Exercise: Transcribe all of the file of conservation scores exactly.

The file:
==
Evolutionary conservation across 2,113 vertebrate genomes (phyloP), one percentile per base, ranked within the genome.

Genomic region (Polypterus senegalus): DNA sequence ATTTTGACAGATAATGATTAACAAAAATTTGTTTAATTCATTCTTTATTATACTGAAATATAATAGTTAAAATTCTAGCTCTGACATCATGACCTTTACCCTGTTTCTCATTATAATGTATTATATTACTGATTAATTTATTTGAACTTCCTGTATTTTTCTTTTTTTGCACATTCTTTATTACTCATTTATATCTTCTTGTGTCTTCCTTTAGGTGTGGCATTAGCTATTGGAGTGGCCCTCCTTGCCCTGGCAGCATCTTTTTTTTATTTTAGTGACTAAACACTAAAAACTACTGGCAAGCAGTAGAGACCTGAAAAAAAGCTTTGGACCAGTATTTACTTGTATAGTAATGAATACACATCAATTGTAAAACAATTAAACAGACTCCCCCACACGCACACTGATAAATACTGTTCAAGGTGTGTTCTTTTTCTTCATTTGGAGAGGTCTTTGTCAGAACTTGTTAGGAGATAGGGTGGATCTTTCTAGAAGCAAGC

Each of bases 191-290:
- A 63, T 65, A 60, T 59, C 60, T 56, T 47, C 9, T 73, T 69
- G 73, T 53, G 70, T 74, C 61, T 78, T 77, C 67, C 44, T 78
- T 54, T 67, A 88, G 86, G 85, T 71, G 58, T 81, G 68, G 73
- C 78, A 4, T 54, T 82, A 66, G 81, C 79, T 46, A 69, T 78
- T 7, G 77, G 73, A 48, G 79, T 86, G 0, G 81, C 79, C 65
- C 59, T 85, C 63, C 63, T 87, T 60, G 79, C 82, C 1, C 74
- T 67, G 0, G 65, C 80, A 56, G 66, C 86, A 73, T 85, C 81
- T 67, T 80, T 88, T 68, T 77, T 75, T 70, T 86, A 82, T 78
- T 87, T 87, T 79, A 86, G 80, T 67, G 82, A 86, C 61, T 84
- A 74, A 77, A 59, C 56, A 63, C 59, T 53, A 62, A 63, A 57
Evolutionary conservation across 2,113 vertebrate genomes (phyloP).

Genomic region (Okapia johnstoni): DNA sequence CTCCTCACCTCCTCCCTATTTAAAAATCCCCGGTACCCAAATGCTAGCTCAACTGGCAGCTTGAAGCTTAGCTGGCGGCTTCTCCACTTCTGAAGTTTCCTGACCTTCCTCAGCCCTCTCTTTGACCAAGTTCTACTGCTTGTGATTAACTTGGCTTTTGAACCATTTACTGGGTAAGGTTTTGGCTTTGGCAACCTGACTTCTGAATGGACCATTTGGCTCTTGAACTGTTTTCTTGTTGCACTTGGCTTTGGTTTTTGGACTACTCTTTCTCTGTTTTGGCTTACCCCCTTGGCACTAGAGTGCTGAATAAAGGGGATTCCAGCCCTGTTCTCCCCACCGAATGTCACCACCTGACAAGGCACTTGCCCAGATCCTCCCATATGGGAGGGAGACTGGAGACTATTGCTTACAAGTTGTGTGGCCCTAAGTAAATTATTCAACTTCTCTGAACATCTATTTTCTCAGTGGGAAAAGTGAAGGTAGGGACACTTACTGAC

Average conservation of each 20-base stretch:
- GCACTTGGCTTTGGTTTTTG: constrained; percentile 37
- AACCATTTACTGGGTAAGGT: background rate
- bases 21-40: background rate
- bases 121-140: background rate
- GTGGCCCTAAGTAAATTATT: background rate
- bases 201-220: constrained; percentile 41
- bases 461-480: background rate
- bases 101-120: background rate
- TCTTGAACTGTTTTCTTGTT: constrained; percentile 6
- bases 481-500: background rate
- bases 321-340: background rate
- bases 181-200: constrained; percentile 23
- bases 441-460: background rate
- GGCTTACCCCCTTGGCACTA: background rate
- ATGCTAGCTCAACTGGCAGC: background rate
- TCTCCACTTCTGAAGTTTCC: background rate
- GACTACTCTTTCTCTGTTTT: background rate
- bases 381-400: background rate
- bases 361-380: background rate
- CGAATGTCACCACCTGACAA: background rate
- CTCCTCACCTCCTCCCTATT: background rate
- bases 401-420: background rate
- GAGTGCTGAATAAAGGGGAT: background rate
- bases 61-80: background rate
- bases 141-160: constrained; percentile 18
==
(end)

Evolutionary conservation across 2,113 vertebrate genomes (phyloP), one percentile per base, ranked within the genome.

Genomic region (Polypterus senegalus): DNA sequence ATTTTGACAGATAATGATTAACAAAAATTTGTTTAATTCATTCTTTATTATACTGAAATATAATAGTTAAAATTCTAGCTCTGACATCATGACCTTTACCCTGTTTCTCATTATAATGTATTATATTACTGATTAATTTATTTGAACTTCCTGTATTTTTCTTTTTTTGCACATTCTTTATTACTCATTTATATCTTCTTGTGTCTTCCTTTAGGTGTGGCATTAGCTATTGGAGTGGCCCTCCTTGCCCTGGCAGCATCTTTTTTTTATTTTAGTGACTAAACACTAAAAACTACTGGCAAGCAGTAGAGACCTGAAAAAAAGCTTTGGACCAGTATTTACTTGTATAGTAATGAATACACATCAATTGTAAAACAATTAAACAGACTCCCCCACACGCACACTGATAAATACTGTTCAAGGTGTGTTCTTTTTCTTCATTTGGAGAGGTCTTTGTCAGAACTTGTTAGGAGATAGGGTGGATCTTTCTAGAAGCAAGC

Each of bases 191-290:
- A 63, T 65, A 60, T 59, C 60, T 56, T 47, C 9, T 73, T 69
- G 73, T 53, G 70, T 74, C 61, T 78, T 77, C 67, C 44, T 78
- T 54, T 67, A 88, G 86, G 85, T 71, G 58, T 81, G 68, G 73
- C 78, A 4, T 54, T 82, A 66, G 81, C 79, T 46, A 69, T 78
- T 7, G 77, G 73, A 48, G 79, T 86, G 0, G 81, C 79, C 65
- C 59, T 85, C 63, C 63, T 87, T 60, G 79, C 82, C 1, C 74
- T 67, G 0, G 65, C 80, A 56, G 66, C 86, A 73, T 85, C 81
- T 67, T 80, T 88, T 68, T 77, T 75, T 70, T 86, A 82, T 78
- T 87, T 87, T 79, A 86, G 80, T 67, G 82, A 86, C 61, T 84
- A 74, A 77, A 59, C 56, A 63, C 59, T 53, A 62, A 63, A 57
Evolutionary conservation across 2,113 vertebrate genomes (phyloP).

Genomic region (Okapia johnstoni): DNA sequence CTCCTCACCTCCTCCCTATTTAAAAATCCCCGGTACCCAAATGCTAGCTCAACTGGCAGCTTGAAGCTTAGCTGGCGGCTTCTCCACTTCTGAAGTTTCCTGACCTTCCTCAGCCCTCTCTTTGACCAAGTTCTACTGCTTGTGATTAACTTGGCTTTTGAACCATTTACTGGGTAAGGTTTTGGCTTTGGCAACCTGACTTCTGAATGGACCATTTGGCTCTTGAACTGTTTTCTTGTTGCACTTGGCTTTGGTTTTTGGACTACTCTTTCTCTGTTTTGGCTTACCCCCTTGGCACTAGAGTGCTGAATAAAGGGGATTCCAGCCCTGTTCTCCCCACCGAATGTCACCACCTGACAAGGCACTTGCCCAGATCCTCCCATATGGGAGGGAGACTGGAGACTATTGCTTACAAGTTGTGTGGCCCTAAGTAAATTATTCAACTTCTCTGAACATCTATTTTCTCAGTGGGAAAAGTGAAGGTAGGGACACTTACTGAC

Average conservation of each 20-base stretch:
- GCACTTGGCTTTGGTTTTTG: constrained; percentile 37
- AACCATTTACTGGGTAAGGT: background rate
- bases 21-40: background rate
- bases 121-140: background rate
- GTGGCCCTAAGTAAATTATT: background rate
- bases 201-220: constrained; percentile 41
- bases 461-480: background rate
- bases 101-120: background rate
- TCTTGAACTGTTTTCTTGTT: constrained; percentile 6
- bases 481-500: background rate
- bases 321-340: background rate
- bases 181-200: constrained; percentile 23
- bases 441-460: background rate
- GGCTTACCCCCTTGGCACTA: background rate
- ATGCTAGCTCAACTGGCAGC: background rate
- TCTCCACTTCTGAAGTTTCC: background rate
- GACTACTCTTTCTCTGTTTT: background rate
- bases 381-400: background rate
- bases 361-380: background rate
- CGAATGTCACCACCTGACAA: background rate
- CTCCTCACCTCCTCCCTATT: background rate
- bases 401-420: background rate
- GAGTGCTGAATAAAGGGGAT: background rate
- bases 61-80: background rate
- bases 141-160: constrained; percentile 18